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Following Proof of Concept for Algorithm, Omicia Preps Launch of Clinical Genome Analysis Platform


By Julia Karow

Following a proof of principle for its disease-gene finding algorithm, genome interpretation startup Omicia plans to launch a platform for the clinical analysis of human genomes later this year.

Last week, the company, together with collaborator Mark Yandell at the University of Utah, published a description of the Variant Annotation, Analysis, and Search Tool, or VAAST, in Genome Research. In that paper, they applied VAAST to several published genome datasets to demonstrate that it can identify both common and rare disease-causing variants.

Separately, a team led by Gholson Lyon at the Children’s Hospital of Philadelphia, in collaboration with the University of Utah, the National Human Genome Research Institute, and others, published a study in the American Journal of Human Genetics last week in which they used VAAST to identify the causative gene for a novel X-linked genetic disease from X chromosome exon sequencing data.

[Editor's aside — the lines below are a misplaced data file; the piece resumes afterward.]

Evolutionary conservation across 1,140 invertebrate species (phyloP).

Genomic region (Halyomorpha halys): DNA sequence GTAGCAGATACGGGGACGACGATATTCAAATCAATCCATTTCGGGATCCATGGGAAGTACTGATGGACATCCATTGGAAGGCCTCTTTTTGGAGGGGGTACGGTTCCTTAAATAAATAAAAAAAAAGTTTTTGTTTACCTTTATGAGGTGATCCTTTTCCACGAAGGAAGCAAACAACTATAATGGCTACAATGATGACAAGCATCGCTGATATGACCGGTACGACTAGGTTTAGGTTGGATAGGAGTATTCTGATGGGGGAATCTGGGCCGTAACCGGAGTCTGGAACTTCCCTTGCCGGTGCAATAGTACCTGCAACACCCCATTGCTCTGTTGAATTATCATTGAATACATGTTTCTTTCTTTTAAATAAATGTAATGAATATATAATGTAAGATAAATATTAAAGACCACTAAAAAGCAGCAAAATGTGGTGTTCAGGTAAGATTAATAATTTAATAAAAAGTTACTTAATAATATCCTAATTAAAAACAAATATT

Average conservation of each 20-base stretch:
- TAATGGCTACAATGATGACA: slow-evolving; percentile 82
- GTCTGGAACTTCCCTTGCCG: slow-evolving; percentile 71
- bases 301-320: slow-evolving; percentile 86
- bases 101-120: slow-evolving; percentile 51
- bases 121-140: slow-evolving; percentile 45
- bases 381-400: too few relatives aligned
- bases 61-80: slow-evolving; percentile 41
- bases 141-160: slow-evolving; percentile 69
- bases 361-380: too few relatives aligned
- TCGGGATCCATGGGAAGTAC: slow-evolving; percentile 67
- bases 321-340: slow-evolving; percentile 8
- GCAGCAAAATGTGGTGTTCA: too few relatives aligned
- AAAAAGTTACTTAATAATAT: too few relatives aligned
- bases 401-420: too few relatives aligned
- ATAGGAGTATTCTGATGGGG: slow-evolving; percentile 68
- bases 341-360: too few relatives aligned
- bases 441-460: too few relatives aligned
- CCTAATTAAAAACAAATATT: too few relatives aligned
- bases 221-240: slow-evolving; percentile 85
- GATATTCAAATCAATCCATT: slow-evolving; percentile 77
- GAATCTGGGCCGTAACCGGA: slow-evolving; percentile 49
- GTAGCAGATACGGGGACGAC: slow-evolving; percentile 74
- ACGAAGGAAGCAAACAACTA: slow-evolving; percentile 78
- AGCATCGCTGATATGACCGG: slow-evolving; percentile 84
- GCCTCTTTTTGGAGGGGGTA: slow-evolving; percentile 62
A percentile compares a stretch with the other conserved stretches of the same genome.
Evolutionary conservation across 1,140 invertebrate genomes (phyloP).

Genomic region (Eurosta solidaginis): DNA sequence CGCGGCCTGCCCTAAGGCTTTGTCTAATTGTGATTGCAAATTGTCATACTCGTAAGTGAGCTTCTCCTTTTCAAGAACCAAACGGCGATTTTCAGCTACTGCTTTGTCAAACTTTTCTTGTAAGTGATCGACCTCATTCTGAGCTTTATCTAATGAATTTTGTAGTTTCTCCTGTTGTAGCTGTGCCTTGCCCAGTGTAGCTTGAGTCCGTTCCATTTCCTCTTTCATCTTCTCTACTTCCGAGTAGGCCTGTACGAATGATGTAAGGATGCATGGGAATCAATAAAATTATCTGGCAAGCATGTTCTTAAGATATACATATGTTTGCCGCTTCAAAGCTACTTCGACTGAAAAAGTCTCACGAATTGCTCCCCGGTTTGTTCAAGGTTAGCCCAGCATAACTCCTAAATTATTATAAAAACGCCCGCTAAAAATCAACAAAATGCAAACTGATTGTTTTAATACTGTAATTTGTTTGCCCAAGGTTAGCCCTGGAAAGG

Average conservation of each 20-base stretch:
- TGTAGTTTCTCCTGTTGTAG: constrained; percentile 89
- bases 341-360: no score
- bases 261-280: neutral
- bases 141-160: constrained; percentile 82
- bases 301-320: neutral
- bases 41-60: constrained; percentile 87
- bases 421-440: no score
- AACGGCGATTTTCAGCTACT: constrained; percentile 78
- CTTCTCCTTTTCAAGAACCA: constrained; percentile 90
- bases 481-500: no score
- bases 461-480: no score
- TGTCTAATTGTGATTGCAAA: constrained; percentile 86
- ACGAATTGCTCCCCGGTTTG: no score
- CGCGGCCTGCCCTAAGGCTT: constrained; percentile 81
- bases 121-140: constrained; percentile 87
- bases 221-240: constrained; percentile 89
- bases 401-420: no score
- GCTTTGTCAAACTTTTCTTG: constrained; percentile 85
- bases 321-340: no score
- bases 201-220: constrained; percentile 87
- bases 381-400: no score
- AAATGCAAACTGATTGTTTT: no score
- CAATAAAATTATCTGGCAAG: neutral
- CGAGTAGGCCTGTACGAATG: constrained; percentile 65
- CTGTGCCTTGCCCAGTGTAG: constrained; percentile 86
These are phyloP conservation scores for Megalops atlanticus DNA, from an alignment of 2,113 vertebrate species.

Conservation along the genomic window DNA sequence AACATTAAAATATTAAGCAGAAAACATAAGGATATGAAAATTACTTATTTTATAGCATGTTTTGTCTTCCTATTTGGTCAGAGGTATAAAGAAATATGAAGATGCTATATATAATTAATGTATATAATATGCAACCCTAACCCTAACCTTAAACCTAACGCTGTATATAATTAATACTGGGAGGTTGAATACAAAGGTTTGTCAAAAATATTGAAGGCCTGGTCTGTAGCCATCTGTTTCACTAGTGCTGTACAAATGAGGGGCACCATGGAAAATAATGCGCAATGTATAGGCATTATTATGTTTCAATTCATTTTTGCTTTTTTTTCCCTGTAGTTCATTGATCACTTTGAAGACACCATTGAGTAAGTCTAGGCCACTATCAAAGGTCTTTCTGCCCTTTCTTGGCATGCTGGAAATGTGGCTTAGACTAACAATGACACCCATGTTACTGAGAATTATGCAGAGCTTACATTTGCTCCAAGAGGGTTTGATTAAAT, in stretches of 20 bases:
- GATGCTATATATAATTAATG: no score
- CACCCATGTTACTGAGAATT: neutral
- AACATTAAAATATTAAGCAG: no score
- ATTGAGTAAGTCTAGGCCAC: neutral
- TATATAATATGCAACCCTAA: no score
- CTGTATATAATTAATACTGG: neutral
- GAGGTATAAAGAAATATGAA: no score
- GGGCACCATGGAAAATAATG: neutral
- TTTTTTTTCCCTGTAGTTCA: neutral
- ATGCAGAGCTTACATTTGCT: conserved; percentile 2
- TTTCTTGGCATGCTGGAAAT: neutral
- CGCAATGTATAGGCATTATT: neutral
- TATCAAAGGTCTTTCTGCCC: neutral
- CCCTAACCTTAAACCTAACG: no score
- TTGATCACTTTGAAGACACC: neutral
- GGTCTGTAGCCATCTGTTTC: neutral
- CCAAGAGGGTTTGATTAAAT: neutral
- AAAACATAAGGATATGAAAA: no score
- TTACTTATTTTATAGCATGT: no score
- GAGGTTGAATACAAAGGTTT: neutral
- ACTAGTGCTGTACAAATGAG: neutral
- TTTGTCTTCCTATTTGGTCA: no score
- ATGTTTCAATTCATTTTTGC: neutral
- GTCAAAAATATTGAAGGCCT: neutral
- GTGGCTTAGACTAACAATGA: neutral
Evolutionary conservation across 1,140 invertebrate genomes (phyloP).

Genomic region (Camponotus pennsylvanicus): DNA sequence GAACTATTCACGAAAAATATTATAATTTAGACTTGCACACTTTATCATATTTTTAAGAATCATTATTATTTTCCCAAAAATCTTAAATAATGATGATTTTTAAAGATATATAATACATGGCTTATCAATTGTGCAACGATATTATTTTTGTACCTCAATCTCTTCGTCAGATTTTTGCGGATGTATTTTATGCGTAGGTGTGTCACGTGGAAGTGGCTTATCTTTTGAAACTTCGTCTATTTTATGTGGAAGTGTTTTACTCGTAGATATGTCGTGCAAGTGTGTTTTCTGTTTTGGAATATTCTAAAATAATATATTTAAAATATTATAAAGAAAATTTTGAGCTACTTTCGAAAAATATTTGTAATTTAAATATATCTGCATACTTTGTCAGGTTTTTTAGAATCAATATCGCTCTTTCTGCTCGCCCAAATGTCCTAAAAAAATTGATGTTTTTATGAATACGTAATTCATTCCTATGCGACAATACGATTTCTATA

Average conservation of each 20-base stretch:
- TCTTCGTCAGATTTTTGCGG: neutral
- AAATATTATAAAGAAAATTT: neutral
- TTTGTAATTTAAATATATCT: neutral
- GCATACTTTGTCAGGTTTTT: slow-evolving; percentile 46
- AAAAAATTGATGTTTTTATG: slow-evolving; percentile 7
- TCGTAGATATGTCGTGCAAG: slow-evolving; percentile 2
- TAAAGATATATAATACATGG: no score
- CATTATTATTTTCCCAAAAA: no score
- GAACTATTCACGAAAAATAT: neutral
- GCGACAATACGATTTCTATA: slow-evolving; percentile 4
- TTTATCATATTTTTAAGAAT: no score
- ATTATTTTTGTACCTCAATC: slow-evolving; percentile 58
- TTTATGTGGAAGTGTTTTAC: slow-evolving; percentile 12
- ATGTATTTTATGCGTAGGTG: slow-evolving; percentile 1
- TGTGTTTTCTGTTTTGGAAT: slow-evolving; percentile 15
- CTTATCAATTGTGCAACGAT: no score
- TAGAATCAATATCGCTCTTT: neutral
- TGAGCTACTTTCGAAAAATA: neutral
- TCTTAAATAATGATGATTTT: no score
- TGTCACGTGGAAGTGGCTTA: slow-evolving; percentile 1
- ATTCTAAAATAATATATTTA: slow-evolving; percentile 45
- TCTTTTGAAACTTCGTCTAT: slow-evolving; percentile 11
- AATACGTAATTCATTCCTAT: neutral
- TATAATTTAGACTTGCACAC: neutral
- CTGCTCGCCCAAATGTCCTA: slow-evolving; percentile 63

"For us, it is a very nice proof of principle that VAAST really works, and the beautiful study that Gholson did really shows the clinical utility of VAAST," said Martin Reese, CEO and CSO of Omicia.

According to Omicia's paper, VAAST is a probabilistic search tool that identifies disease-causing variants in genome sequence data. It combines elements from existing amino acid substitution and aggregative approaches that increase accuracy and make it easy to use. The tool can score both coding and non-coding variants, and evaluate rare and common variants, giving it "much greater scope of use than any existing methodology," the authors write.